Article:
Sherlock - The Codec Detective! 2.0

3.5 from 2 Reviews

Carrying a very suggestive name, Sherlock - The Codec Detective! identifies codec-related problems of your system.

If you have video and audio playback problems, the most likely cause is not having the codec you need installed on your computer.

Sherlock is a good option for computers running on older Windows versions (XP and 2000 Pro); the software has not been updated anymore since 2004.

The good part is that you don’t need to understand how this software works; you just need to run it, indicate the file you cannot play and you will be provided with the necessary information. It’s as simple as that!

The main features of Sherlock - The Codec Detective! are: finding the codecs installed to your computer, displaying broken codecs (they will be highlighted in red), not needing to install it to your computer (portable), and exporting data to a text file.

Sherlock has a simple interface, where a list of codecs already installed to your system is displayed. This list loads automatically after you open the program.

For each codec, you can find out its location, version and last date of modification. Additionally, you are offered system information such as total memory, CPU clock speed and DirectX version.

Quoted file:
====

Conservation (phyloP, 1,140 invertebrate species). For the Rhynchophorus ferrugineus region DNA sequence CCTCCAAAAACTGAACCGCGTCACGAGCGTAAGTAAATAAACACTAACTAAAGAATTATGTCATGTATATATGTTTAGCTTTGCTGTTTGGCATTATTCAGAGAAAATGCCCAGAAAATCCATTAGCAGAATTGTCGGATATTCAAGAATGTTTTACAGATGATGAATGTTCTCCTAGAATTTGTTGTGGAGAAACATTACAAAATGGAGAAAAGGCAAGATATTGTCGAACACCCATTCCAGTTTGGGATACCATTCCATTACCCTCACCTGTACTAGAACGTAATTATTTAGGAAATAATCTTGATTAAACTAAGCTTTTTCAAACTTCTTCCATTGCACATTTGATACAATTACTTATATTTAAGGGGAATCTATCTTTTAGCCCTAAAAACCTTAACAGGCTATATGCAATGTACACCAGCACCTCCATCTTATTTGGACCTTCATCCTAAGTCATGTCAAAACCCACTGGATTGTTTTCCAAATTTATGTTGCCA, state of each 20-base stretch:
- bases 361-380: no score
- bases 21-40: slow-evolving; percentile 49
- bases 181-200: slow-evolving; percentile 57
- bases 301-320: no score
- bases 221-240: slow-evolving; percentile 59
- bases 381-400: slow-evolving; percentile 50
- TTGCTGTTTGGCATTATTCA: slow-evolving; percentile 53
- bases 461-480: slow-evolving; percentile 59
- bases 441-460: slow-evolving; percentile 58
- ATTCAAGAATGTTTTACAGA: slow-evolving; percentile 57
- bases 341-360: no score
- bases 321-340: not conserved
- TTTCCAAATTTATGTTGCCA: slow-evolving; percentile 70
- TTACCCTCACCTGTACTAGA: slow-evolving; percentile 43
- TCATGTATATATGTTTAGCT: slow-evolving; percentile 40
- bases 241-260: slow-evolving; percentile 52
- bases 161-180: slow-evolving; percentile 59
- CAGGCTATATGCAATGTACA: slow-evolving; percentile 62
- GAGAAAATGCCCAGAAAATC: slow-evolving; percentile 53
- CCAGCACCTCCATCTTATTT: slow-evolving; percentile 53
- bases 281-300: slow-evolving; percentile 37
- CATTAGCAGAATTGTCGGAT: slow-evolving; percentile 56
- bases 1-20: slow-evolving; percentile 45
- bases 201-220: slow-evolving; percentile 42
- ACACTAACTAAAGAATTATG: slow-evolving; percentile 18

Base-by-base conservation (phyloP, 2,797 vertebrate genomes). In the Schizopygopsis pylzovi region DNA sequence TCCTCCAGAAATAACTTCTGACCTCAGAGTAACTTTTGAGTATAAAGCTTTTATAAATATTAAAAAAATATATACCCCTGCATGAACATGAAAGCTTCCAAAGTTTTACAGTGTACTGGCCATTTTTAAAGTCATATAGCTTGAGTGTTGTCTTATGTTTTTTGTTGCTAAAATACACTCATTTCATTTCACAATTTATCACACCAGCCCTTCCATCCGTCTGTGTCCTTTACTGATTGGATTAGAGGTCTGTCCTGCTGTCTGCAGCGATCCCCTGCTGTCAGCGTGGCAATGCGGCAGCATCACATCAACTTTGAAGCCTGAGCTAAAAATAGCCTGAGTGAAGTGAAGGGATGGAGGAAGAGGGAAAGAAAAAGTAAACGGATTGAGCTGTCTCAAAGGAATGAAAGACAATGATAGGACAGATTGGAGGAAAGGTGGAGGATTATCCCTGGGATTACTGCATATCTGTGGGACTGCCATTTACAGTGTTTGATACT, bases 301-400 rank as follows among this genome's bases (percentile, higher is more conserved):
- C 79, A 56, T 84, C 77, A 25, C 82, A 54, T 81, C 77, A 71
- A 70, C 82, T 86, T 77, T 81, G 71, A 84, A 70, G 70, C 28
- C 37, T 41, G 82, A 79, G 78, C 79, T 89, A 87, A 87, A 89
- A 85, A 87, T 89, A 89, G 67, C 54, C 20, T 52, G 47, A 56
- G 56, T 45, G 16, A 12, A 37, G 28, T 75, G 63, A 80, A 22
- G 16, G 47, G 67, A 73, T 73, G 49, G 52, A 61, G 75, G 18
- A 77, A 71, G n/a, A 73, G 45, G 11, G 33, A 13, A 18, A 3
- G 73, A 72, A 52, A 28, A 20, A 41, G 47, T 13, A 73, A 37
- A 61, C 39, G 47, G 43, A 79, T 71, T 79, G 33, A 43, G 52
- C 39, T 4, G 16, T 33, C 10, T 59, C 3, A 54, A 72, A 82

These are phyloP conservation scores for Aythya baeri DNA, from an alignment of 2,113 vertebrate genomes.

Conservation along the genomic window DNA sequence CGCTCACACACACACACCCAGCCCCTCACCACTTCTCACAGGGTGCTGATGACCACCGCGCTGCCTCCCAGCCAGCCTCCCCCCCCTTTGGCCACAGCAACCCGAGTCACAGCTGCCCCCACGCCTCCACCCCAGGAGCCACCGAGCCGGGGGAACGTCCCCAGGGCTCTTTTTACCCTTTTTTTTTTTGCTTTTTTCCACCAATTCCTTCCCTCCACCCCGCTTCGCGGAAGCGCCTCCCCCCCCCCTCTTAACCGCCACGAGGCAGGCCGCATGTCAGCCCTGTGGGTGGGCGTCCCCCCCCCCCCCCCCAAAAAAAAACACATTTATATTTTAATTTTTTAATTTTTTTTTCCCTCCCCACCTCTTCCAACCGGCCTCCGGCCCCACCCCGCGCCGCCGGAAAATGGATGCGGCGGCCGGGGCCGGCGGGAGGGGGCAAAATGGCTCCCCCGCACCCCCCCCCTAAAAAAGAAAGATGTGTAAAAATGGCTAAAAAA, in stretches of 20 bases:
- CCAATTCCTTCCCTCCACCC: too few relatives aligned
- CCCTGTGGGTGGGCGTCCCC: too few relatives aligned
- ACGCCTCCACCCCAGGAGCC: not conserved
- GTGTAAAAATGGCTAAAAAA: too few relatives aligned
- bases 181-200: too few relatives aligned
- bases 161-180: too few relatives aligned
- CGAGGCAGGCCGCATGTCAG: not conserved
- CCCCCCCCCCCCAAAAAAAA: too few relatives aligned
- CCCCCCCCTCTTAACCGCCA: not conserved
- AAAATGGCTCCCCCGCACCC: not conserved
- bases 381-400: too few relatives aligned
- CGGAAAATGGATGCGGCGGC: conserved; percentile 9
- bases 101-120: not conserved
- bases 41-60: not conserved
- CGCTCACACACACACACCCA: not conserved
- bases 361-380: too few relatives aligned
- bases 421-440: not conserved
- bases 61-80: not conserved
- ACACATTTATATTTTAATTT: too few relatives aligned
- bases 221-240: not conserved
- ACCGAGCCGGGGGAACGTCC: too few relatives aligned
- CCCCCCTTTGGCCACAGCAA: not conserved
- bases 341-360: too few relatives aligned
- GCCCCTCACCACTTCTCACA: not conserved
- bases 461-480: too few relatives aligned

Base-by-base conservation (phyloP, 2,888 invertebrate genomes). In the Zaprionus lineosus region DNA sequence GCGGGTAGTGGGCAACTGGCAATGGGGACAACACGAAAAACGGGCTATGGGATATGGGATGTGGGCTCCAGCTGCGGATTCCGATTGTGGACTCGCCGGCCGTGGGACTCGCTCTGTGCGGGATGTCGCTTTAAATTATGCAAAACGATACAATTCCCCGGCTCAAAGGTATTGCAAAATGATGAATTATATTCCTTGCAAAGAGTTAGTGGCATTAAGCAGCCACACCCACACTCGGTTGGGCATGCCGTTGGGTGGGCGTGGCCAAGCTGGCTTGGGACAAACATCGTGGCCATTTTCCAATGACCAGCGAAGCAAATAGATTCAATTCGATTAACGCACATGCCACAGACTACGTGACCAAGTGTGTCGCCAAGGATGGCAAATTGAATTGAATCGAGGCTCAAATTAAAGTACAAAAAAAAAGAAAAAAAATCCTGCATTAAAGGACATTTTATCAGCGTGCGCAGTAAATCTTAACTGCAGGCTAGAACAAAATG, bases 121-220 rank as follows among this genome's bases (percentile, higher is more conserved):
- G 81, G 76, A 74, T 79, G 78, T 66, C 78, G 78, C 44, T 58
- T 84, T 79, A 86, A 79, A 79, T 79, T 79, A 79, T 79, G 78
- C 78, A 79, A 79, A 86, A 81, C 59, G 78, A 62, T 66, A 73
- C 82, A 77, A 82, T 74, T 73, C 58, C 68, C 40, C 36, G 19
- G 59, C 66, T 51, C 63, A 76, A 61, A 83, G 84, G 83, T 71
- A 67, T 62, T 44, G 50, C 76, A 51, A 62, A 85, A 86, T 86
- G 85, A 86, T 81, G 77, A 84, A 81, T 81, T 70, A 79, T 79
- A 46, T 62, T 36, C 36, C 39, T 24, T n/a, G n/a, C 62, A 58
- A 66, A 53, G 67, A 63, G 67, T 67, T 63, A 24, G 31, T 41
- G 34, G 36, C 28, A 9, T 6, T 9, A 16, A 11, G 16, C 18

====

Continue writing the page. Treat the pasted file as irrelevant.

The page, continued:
Besides not modifying your Windows registry, Sherlock is once again friendly with your system by using a low amount of resources.

Although no recent updates have been made, Sherlock can still be helpful for users owning older computers, which run Windows XP. If you fall in that category, this application can represent for you a complete analysis tool that will help you detect missing codecs.

Having a compact design and being portable are other two reasons why this tool is so convenient.
Reviews & Comments
Sherlock - The Codec Detective! 2.0
on 12 March 2007
Clicking "save" button saves part of the list, then freezes. "print" button just freezes up.
Sherlock - The Codec Detective! 2.0
on 14 January 2006
This works just fine but now that it has identified a "broken" codec, how do I remove it? The offending codec doesn't appear in "Sound and Audio Device Properties" on XP.